Last night critics warned that the green agenda will be merely an excuse to wring yet more cash out of Britain's hard-working families, with questionable benefits for the environment. James Frayne, of the TaxPayers' Alliance pressure group, said: "This confirms what we have suspected: Politicians are going to start raising taxes massively in the name of the environment. "It's a convenient excuse. All they are interested in is extra revenue. These tax rises will penalise millions of ordinary middle class families."

Mr Brown is expected to unveil plans in his Pre-Budget Report on December 6 for an increase in air passenger duty, which is paid by every traveller leaving a UK airport. Tax on bigger family cars is also expected to rise in a bid to outflank David Cameron, who has put the environment at the heart of his Tory policy agenda.

Shadow Chancellor George Osborne said last night: "I want to see a shift to green taxes but they have to pay for tax reductions elsewhere. "My motto is pay as you burn, not pay as you earn. My fear about Gordon Brown is that he will use this as an excuse for a stealthy increase in the tax burden for families." Radical action to stave off disaster for the Earth was demanded by the recent Stern review, which was commissioned by the Treasury.

Mr Brown was said yesterday to have been persuaded that higher air passenger duty, which was frozen in the spring Budget, could have a part to play in tackling the damage done by aviation. There are currently four rates: 5 or 10 pounds for European destinations, and 20 or 40 for long-haul flights. An indication of Government thinking on the issue was revealed in a leaked memo from Environment Secretary David Miliband. He said air travel was "lightly taxed". Slapping 5 on air passenger duty would bring in 400 million a year, he said, adding that there was also a case for levying VAT on flights.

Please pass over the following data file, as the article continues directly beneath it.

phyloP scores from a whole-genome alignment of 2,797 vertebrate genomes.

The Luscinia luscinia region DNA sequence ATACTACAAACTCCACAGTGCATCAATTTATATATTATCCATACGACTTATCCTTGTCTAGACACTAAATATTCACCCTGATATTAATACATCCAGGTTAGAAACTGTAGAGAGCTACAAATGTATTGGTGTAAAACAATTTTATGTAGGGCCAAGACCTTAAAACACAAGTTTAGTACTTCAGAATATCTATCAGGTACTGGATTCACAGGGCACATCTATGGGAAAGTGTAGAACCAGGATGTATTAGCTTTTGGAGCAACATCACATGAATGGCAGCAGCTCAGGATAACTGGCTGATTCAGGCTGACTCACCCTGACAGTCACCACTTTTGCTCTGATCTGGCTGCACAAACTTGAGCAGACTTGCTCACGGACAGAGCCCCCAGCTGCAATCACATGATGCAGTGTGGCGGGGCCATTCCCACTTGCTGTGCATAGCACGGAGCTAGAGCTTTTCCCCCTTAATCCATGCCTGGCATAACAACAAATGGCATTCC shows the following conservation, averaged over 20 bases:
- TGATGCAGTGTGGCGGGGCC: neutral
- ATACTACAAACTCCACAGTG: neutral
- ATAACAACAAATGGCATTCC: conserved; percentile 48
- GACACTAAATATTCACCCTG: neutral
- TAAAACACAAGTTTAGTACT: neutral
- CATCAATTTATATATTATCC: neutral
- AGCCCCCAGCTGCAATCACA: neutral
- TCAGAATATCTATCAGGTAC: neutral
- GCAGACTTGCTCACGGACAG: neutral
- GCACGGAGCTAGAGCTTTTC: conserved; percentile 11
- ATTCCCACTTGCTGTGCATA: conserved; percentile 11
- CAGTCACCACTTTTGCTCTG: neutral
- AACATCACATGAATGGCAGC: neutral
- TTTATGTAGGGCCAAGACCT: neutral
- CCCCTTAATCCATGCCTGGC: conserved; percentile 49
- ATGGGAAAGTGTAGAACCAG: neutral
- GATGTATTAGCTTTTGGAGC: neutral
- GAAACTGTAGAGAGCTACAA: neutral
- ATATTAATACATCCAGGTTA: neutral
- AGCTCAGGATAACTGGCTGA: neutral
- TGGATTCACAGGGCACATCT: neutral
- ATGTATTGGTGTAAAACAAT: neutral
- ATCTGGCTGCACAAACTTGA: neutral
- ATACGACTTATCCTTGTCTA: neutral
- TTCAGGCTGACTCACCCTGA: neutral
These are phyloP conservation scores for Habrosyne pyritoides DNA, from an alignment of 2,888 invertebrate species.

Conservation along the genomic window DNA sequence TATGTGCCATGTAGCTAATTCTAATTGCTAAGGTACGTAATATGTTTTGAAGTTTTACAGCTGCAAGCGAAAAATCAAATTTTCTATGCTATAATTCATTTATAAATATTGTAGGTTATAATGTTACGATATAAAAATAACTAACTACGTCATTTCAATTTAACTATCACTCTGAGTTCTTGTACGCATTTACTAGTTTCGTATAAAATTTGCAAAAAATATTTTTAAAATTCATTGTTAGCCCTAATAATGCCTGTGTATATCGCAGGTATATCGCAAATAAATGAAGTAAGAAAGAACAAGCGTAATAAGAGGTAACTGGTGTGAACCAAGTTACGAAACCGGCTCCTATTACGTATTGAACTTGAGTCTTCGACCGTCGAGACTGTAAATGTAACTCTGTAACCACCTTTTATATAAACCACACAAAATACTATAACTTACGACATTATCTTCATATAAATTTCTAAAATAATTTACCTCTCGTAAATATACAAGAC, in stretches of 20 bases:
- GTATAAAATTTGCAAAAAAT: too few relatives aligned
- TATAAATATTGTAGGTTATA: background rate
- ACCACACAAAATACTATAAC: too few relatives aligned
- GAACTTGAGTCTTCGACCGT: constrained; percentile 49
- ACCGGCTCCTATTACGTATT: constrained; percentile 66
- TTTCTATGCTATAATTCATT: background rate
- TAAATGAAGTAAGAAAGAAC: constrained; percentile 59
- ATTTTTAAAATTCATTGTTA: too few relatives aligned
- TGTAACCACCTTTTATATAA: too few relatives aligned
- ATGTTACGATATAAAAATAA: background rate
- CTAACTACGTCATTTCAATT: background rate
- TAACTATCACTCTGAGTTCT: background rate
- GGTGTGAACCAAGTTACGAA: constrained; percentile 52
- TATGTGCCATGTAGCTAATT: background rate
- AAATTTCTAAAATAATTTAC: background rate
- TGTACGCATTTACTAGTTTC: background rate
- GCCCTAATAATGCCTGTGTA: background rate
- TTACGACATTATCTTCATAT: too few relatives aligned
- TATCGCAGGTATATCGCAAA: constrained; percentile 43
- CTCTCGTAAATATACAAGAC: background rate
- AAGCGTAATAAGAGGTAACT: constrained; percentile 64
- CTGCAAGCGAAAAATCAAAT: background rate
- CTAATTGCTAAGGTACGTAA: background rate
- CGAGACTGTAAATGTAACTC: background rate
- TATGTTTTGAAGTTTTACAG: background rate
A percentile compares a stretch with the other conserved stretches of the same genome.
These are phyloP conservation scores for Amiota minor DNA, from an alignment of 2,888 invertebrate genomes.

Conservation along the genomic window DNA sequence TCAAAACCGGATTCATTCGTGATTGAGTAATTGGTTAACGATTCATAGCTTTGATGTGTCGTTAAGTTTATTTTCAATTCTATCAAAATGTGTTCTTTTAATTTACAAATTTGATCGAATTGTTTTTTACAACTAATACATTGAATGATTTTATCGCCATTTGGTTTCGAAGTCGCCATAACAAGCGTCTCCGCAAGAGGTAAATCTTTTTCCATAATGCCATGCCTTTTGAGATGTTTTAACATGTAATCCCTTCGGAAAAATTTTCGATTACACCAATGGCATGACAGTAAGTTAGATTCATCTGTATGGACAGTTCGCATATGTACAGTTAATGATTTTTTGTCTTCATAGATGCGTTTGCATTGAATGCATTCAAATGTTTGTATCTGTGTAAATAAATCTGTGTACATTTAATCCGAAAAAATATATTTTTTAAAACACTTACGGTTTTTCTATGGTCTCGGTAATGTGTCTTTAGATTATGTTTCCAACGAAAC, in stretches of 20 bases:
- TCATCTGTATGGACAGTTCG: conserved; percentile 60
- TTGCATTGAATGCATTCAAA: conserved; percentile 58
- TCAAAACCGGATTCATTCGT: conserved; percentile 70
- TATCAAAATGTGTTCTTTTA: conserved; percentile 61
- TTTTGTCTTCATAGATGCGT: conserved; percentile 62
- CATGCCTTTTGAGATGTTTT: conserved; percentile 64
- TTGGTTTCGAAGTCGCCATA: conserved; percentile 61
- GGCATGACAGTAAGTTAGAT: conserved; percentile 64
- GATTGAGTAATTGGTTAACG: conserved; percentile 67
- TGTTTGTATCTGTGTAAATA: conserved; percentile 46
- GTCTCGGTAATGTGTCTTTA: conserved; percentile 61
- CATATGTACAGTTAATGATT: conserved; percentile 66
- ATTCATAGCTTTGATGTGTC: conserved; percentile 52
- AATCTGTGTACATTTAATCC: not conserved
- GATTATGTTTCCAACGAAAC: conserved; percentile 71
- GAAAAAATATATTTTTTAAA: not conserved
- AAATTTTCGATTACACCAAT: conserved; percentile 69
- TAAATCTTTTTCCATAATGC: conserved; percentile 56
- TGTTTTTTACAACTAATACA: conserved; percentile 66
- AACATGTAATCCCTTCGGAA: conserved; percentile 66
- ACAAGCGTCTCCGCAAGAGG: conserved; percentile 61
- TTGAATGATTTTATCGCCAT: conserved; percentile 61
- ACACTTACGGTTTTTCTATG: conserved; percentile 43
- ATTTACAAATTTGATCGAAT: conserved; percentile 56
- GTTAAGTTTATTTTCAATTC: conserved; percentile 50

James Fremantle, of the Air Transport Users Council, said: "We do not shut our eyes to environmental concerns, and passengers have those concerns too. "But we are not convinced that raising air passenger duty would be the way to go. We are not convinced that higher taxes would stop people flying.''

Mr Brown is also poised to pile more pressure on the owners of family cars, believing that raising indirect taxation could help to persuade motorists to switch to less polluting vehicles. Since March, vehicle excise duty has included a top band of 210 pounds a year for new cars which emit the most carbon dioxide. Vehicles likely to be targeted include Land Rover Freelanders and Discoveries, and also Jeeps. But any new tax would also hit Mondeo Man, long seen as a political barometer, by affecting 2.5-litre models as well as owners of Vauxhall Astra 2L Twin Tops and Vauxhall Vectra 2.8Ls.

But critics say the 20 pound increase has not done enough to dissuade people from buying the most polluting models. Mr Miliband called for tough measures to combat car use and ownership, with a substantial increase in road tax to force people to switch to smaller vehicles.

Edmund King of the RAC Foundation stressed the Government must ensure that any duty rises are announced several years in advance of taking effect. "We have no problem with higher tax for the more polluting vehicles, it's about giving people time to adapt," he said. Liberal Democrat Chris Huhne said official figures this week showed that green taxes on fuel, vehicles, energy and landfill fell last year to 2.9 per cent of national income, the lowest since 1989. He added: "Reports about raising vehicle excise duty and air passenger duty would ring rather less hollow if Gordon Brown did not have such an embarrassing record on environmental taxes."